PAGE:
Haussmannian buildings, shimmering historical monuments and the glimmering Seine with its elegant bridges — without doubt, these make Paris the most glamorous city in the world. Wondering where to stay when you visit? The French capital is home to countless palace-hotels along with some more traditional five-stars that offer numerous je ne sais quoi accommodations across the city. Whether it’s through Michelin-starred dining experiences by Alain Ducasse or designer spa treatments by Institut Dior, the best luxury hotels in Paris offer outstanding experiences that you’ll cherish for years to come. Here are our picks for the eight best luxury hotels for you to book, whether you’re visiting Paris for the first time or the tenth.
The Mandarin Oriental Paris itself is a haven of elegance and understated luxury, flanked by designer fashion boutiques on Paris’ most upmarket shopping street. This luxurious five-star hotel is a nod to French haute couture, neighbouring some of the world’s finest jewellers lace — Place Vendôme — and Jardin des Tuileries, that is just a five-minute walk away. The hotel exudes a timeless elegance with gorgeous, contemporary interiors with decorative butterflies generously displayed throughout the hotel, including 138(!) in glittering Swarovski crystal above the concierge’s desk and dozens more in ceramic or sumptuous velvet, to continue the nature theme. The cuisine, a three-Michelin-starred love affair, is cutting-edge with deliciously light dishes and tantalizing cocktails, leaving the Mandarin Oriental’s bar and restaurants to be considered one among the best in Paris. An oasis of Oriental wellbeing, the tranquil spa offers expert treatments, world-class therapists and restorative facilities.
Paris is a city that is in need of more unutterably grand and stirringly romantic atmospheric five-star hotels as much as it needs more haughtily elegant ladies with dogs that fit into their handbags. When La Réserve made an entrance, on a quiet, tree-lined street seconds away from the Place de la Concorde, past the Haussmann-style façade and a fiery red door, it proved beyond a doubt that there was room for at least one more — this one. The venue is the most beloved address in the French capital for fashion editors, and the go-to for regular visitors who want to feel like they’re staying in a private mansion. It was designed by Baron Haussmann for Napoleon III’s half-brother the Duc de Morny in 1854 and has only 40 rooms. The larger suites face the Grand Palais and the Eiffel Tower and the smaller ones the courtyard. The interior is an explosion of colour and texture in the best way imaginable with velvet drapes and silk wallpapers in the richest shades of emerald and ruby — leaving you to truly feel like you have entered a world where refined 19th-century elegance is married with thoroughly modern details.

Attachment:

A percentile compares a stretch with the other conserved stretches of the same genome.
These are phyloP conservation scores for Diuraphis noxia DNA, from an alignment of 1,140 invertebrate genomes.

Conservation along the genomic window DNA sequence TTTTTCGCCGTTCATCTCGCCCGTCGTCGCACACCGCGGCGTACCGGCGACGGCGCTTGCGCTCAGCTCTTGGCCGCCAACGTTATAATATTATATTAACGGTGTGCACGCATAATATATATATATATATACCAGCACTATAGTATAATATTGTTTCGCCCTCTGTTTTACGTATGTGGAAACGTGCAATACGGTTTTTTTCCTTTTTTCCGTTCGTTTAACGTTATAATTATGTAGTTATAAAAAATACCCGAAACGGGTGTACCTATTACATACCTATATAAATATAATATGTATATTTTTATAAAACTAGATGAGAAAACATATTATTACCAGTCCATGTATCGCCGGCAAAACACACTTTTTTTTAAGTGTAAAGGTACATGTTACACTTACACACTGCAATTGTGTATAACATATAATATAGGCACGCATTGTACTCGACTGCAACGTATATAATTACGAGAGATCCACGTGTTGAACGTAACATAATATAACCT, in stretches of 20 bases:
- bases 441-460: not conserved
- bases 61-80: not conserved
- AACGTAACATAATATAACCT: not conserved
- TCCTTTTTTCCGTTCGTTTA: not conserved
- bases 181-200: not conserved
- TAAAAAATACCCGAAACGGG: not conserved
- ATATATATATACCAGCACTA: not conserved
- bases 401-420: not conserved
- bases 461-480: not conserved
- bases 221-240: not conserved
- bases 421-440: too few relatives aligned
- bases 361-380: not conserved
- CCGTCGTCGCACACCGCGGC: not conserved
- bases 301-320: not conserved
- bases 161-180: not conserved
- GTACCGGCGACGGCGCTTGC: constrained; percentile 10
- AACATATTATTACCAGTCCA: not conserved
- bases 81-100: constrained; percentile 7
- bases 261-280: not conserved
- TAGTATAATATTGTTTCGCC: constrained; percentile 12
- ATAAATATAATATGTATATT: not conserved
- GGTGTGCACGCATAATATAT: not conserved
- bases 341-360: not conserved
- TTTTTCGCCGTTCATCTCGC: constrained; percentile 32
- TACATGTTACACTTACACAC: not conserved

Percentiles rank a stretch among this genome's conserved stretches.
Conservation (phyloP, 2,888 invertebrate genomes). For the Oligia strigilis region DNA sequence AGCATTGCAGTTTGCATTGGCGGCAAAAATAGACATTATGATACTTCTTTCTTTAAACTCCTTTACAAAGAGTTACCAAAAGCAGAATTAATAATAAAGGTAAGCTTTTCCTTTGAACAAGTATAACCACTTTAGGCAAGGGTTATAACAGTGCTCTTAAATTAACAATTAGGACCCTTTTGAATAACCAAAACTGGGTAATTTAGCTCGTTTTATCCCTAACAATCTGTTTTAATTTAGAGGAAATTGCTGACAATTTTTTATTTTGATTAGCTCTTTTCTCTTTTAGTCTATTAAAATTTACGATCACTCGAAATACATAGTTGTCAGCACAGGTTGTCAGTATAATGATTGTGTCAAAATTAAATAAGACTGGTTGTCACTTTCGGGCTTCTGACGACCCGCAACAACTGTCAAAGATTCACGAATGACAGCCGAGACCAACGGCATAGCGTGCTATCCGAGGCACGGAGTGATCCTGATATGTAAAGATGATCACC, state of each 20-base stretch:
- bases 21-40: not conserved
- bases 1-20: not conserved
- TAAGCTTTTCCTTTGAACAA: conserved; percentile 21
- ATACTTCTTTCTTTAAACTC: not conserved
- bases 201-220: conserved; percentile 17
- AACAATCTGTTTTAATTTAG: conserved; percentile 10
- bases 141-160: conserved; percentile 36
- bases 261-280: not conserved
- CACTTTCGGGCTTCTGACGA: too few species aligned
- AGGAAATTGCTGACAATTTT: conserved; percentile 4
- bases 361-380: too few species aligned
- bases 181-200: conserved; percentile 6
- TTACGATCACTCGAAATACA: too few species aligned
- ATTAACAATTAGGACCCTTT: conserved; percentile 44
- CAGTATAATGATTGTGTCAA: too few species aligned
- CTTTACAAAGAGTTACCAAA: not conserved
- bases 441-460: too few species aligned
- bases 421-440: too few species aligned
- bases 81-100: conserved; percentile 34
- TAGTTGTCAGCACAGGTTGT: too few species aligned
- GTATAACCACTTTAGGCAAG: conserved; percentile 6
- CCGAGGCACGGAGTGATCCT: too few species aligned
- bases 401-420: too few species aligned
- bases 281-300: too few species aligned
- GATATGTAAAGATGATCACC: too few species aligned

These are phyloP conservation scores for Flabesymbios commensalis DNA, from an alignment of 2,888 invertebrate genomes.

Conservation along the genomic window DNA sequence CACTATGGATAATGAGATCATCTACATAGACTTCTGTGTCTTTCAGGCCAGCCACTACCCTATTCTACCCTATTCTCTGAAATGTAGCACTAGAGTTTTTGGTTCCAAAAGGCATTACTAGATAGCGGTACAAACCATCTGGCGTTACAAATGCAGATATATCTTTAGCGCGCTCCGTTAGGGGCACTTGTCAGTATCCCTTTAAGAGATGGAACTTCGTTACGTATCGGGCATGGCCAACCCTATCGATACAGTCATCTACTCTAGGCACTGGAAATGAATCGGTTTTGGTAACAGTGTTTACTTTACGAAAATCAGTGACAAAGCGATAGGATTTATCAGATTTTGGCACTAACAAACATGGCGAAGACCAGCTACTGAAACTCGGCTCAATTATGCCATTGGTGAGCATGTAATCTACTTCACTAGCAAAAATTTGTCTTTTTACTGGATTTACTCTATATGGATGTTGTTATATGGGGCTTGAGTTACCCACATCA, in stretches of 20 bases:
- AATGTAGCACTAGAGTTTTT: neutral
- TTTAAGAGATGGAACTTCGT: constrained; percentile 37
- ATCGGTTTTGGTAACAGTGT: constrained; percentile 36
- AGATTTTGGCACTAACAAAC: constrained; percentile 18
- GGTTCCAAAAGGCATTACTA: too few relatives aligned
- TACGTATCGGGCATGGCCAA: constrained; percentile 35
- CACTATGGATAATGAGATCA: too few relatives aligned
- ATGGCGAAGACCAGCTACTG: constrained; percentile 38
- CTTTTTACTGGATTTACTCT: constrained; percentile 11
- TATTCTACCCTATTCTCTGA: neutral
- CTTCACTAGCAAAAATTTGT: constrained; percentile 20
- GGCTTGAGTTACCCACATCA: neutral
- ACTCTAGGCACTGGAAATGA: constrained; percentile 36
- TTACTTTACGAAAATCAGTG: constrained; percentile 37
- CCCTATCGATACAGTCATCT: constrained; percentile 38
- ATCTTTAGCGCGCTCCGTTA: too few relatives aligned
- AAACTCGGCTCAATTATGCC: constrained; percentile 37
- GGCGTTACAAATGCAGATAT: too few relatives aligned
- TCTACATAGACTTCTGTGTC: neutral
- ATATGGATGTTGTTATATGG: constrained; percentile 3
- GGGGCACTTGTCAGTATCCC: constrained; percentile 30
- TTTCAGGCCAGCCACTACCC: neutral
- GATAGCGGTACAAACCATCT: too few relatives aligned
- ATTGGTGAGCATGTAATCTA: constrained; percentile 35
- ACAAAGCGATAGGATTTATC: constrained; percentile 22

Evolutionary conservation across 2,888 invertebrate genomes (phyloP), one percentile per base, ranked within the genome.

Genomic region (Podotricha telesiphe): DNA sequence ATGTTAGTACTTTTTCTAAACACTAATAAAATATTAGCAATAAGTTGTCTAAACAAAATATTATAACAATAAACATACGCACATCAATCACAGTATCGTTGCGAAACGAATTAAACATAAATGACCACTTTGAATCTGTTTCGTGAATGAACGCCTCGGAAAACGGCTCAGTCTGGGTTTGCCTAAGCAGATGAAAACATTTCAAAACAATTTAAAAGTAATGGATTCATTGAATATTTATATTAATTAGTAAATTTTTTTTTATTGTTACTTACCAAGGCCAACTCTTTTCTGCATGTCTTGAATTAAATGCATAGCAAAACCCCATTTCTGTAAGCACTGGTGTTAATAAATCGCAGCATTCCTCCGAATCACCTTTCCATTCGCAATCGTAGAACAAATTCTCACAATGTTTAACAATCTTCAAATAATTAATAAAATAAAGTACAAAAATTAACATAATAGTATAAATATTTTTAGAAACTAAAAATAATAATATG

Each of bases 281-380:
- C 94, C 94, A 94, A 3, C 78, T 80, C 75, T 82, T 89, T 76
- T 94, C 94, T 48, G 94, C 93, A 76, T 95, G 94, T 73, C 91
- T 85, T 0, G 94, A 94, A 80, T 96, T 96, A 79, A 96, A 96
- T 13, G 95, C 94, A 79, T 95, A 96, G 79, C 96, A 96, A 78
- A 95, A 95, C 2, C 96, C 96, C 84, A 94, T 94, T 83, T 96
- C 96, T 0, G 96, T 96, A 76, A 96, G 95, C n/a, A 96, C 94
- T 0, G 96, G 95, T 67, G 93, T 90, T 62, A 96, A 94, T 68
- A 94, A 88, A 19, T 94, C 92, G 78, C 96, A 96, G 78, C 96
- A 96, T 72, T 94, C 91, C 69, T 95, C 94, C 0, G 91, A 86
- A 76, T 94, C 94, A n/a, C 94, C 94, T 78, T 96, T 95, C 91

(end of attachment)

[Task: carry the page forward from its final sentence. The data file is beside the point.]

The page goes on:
The spot Le Bristol occupies on the Rue du Faubourg Saint-Honoré is right at the grand, historical heart of Paris, just next door to Mr Macron’s Élysée Palace. Le Bristol has served as a hub for a distinguished international crowd since 1925, a favorite of everyone from Charlie Chaplin and Rita Hayworth to top fashion designers and photographers.
The property is decorated in a French regalia and stands tall at its prime spot on chic Faubourg Saint-Honoré. The grand foyer features polished marble floors, crystal chandeliers, flower arrangements and embellishments in true Versailles-style furniture. Café Antonia even features a portrait of Marie Antoinette in drawing. Chef Eric Frechon’s impeccable Epicure, four Michelin stars restaurant, is serving boldfaced favorites while the more smart-casual 114 Faubourg serves one-star-awarded menus around an open kitchen. Both excellent gastronomical choices! The feel is traditional grandeur, from a physical key for each room, to the original forties elevator and the resident’s cat Fa-Raon, often found sleeping under a Louis XV chair in the lobby.
Look up the word luxe in the dictionary and you will find a picture of The Peninsula. The property — which takes up a whole city block — is perfectly situated in the heart of Paris at 19 Avenue Kléber, just steps from the Arc de Triomphe and within walking distance of some of the world’s most famous monuments, museums and luxury shopping districts.
After sitting empty for decades, this Hong Kong vision of Parisian luxury, was lavishly redone with vast corridors, a reception dripping with glass leaves, panelled bar and meticulously restored rococo salon. Some of France’s finest artisans were hand-picked to undertake the stunning restoration which resulted in airy, refined public spaces, where a muted cream palette is accented by restored original wood, decorative stone work, and 40,000 pieces of gold leaf. And with five in-house dining venues, you hardly have to seek to leave the hotel. The eateries include LiLi, serving Cantonese cuisine (including a range of dim sum), the sixth-floor L’Oiseau Blanc — an indoor/outdoor French restaurant themed around the early days of aviation — and Le Bar Kleber, where original 1908 oak paneling, oversized mirrors, and terrace views set the mood for early evening cocktails.